Snorkeling in the Keys and the Lessons Learned

Written by Lindsey Underwood


Captain Jack

As we stepped onto Captain Jack’s large pontoon boat to take us out to Looe Key, we should have paid more attention to the other passengers. However, we were all still in our mid-fifties (in our heads), so it made no impression that everyone on board except the captain was at least twenty years younger than we.

The captain, a soft-spoken, grey-haired gentleman, and his assistant Nick, a 22-year-old Johnny Depp look-alike, were friendly and excited that the ocean was much calmer today than it had been the previous few days. Also on board were three chatty oceanographers in their late 20s, two PhDs, and the other an ornithologist working on her Ph.D. in biological oceanography.


Most of the other twenty passengers were 25- to 40-year-old experienced snorkelers and divers worldwide. One lady wearing a wetsuit looked to be in her fifties and talked about her previous diving experiences. We assured them that we all had a snorkeling experience (a response that will amuse us forever). Nick was thrilled to hear we were from Amelia Island (“Oh wow, man, that’s so dope!”); however, he’s never been here, but he’s heard it’s excellent.

Snorkeling Site

Looe Key is a coral reef within the Florida Keys National Marine Sanctuary. It lies about 5.5 miles south of Ramrod Key. This reef is within a Sanctuary Preservation Area and is populated with a vast array of marine life—grouper, sharks, grunts, parrots, barracuda, and rays. The reef has been federally protected since 1981 and is a popular snorkeling and diving destination. The trip out was a bit bumpy, but the day was beautiful, and Nick was entertaining. I don’t know what I was expecting when we arrived at our first location—obviously, there’s no dock five miles out there, just some big orange and white balls floating around that Nick hooked us up on.


Everyone except me seemed ready to jump into the Caribbean blue oblivion. Still, there were instructions about how to wear our emergency flotation devices and how to yell or signal if we needed help. While everyone else was jumping off a perfectly safe boat, I struggled with my new swim fins and my (adjective deleted) new mask, reminding myself that I had to breathe through my mouth. (I thought I probably should have tried on this adjective-deleted gear earlier, but why would anyone with two hours of snorkeling experience ten years ago need practice?)


Lindsey watches the horizon and sees no end to the misery.

Then, a 50-something diver suddenly came to the surface almost immediately after she had jumped into the water and screamed, “Help me! Help me!” Nick, our Johnny Depp look-alike, stripped off his shirt and dived in to save her. He truly is good at his job, a good thing to know since I thought I’d probably be next.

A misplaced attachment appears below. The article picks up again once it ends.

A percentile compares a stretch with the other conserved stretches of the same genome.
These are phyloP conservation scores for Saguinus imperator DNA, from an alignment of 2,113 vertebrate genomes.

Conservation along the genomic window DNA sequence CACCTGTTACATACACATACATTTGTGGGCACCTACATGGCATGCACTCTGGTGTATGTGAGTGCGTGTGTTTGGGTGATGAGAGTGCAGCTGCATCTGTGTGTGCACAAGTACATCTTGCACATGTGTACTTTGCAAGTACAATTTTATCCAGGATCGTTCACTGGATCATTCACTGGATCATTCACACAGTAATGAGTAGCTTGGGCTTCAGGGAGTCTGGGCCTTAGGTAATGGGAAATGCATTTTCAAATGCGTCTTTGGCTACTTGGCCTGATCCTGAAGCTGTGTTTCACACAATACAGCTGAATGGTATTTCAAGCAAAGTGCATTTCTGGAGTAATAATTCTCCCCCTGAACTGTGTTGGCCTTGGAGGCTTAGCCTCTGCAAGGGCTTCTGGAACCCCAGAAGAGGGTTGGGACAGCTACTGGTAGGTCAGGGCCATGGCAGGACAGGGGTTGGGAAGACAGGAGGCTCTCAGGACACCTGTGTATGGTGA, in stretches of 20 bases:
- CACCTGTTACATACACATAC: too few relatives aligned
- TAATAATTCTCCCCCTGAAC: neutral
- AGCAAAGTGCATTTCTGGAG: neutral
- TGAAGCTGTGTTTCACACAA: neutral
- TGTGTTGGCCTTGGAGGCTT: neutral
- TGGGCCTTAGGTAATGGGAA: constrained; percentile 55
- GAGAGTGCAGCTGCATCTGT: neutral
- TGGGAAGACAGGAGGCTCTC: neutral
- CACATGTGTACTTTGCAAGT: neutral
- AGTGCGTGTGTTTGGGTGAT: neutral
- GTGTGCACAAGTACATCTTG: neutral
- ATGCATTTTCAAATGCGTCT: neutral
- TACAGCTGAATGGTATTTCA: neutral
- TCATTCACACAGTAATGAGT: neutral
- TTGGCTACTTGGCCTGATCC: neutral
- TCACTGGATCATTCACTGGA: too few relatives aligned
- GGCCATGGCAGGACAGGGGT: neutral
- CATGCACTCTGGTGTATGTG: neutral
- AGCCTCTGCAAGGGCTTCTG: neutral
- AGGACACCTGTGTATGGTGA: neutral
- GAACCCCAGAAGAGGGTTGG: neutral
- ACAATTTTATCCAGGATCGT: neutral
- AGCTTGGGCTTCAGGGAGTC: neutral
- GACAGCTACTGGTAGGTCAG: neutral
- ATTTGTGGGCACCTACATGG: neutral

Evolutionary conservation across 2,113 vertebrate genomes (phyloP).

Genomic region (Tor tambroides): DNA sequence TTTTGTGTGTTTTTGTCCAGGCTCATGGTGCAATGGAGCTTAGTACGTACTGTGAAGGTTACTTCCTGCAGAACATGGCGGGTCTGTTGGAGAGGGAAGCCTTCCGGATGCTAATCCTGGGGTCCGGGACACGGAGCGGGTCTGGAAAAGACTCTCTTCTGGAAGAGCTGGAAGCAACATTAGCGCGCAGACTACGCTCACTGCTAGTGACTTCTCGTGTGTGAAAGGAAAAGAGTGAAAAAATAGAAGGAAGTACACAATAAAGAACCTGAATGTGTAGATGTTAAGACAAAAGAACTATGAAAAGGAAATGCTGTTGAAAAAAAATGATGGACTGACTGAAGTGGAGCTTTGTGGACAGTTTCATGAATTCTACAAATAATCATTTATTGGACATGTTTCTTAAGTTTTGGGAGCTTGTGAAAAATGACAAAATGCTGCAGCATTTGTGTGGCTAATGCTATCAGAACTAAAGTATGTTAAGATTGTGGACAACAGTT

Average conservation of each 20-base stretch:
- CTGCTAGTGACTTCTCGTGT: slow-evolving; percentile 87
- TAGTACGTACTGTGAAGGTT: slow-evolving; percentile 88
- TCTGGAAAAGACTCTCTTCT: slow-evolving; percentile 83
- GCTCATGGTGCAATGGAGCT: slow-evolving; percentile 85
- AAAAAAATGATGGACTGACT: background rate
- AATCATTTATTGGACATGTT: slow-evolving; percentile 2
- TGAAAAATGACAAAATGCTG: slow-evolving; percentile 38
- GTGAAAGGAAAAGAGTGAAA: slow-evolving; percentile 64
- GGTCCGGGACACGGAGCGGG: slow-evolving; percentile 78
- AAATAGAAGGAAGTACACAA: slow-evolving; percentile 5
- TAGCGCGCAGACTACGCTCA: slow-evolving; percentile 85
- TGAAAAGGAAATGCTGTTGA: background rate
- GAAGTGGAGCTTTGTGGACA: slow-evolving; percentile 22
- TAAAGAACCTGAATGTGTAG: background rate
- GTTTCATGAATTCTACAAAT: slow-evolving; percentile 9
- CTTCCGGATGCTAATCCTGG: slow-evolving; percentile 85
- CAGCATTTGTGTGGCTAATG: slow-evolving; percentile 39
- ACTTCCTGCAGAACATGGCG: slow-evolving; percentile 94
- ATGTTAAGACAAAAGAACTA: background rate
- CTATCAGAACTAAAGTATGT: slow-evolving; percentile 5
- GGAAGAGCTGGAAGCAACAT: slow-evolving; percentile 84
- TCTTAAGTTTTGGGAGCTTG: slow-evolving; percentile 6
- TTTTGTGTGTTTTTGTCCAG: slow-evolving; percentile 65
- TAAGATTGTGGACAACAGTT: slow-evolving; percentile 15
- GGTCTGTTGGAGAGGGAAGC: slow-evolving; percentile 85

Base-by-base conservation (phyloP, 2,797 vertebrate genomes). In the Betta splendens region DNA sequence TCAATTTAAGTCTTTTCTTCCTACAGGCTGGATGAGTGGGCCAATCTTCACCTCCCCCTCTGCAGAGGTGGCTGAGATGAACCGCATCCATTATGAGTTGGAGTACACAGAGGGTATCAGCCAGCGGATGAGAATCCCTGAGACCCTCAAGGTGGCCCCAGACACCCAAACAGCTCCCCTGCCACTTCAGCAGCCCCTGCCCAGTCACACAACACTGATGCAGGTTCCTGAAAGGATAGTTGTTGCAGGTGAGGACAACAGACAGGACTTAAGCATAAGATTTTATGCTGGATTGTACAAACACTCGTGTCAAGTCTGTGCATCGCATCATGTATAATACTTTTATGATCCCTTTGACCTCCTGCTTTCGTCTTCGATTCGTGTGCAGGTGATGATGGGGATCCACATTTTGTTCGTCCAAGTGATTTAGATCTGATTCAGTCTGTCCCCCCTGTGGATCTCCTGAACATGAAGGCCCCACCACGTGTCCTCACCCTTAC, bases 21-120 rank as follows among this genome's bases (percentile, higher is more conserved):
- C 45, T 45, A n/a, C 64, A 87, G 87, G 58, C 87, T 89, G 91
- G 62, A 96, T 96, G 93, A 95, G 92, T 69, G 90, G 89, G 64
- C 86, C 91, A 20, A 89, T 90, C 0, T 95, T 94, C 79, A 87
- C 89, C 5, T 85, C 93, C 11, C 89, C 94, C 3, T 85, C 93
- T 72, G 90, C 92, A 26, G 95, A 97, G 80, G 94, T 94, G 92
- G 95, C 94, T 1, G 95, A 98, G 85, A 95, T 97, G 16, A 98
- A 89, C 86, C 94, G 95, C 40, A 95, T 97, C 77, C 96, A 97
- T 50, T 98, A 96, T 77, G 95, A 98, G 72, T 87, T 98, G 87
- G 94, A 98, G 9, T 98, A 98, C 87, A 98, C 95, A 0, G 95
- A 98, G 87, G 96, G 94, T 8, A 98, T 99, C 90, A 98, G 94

The other three members of our party were already in the not-so-calm (but calmer than the day before, remember?) ocean. I saw them all looking up as I prepared to jump off the boat, thinking, “I don’t have on a life jacket, or floaties, or even a noodle. I will now sink to the bottom and die.” Thankfully, I looked at Bruce bobbing beneath me, ready for the inevitable rescue, because he gave me a cut-throat signal and yelled, “Don’t jump.” As the boat rolled and bobbed on the “calmer-than-yesterday” water, I careened to the starboard side so that I wouldn’t hurl forth on the heads of my husband and friends. I kept my head on the rail for a minute or two, and when I looked up, Bruce was back on board.


“Too rough,” he explained. I thought he was trying to spare me the humiliation I was experiencing when behind him came Jim and, within a minute, Lee Ann.


Lee Ann watches the horizon as Nick watches over her.

“Way too rough!” was the common thread in their conversation while Lee Ann joined me, hanging over the rail. The waves were swamping the snorkels, and Jim had an entire head full of salt water which poured out of his nose the rest of the day at several intervals, creating a walking Caribbean Neti pot. The ocean was determined to beat up the older adults.


The tour moved on to another reef, and with our eyes on the horizon from the rail, we heard many passengers describe the wonderful ocean life they had observed. (Bruce and Jim were equipped with underwater cameras, which they will happily sell cheaply if you’re planning to dive or snorkel in the future. And I’ll throw in swim fins and a mask and snorkel—never used.)


Remember how many years it took Gilligan and friends to be rescued from their three-hour tour? The series lasted three years. That’s almost as long as we bobbed up and down on this 3-hour non-snorkel snorkeling trip. While Lee Ann and I stared at the horizon and listened to the crew discuss their lunches in excruciating detail, Nick gave us ginger ale, and the oceanographers advised us to take Dramamine the night BEFORE rather than the morning of a boat trip. (Note to self: Stay on dry land.)


As soon as the engine stopped and our feet hit solid ground, we were miraculously healed. We would survive; we would continue our adventures; we would even eat lunch. And in the following days, most of us would do some snorkeling.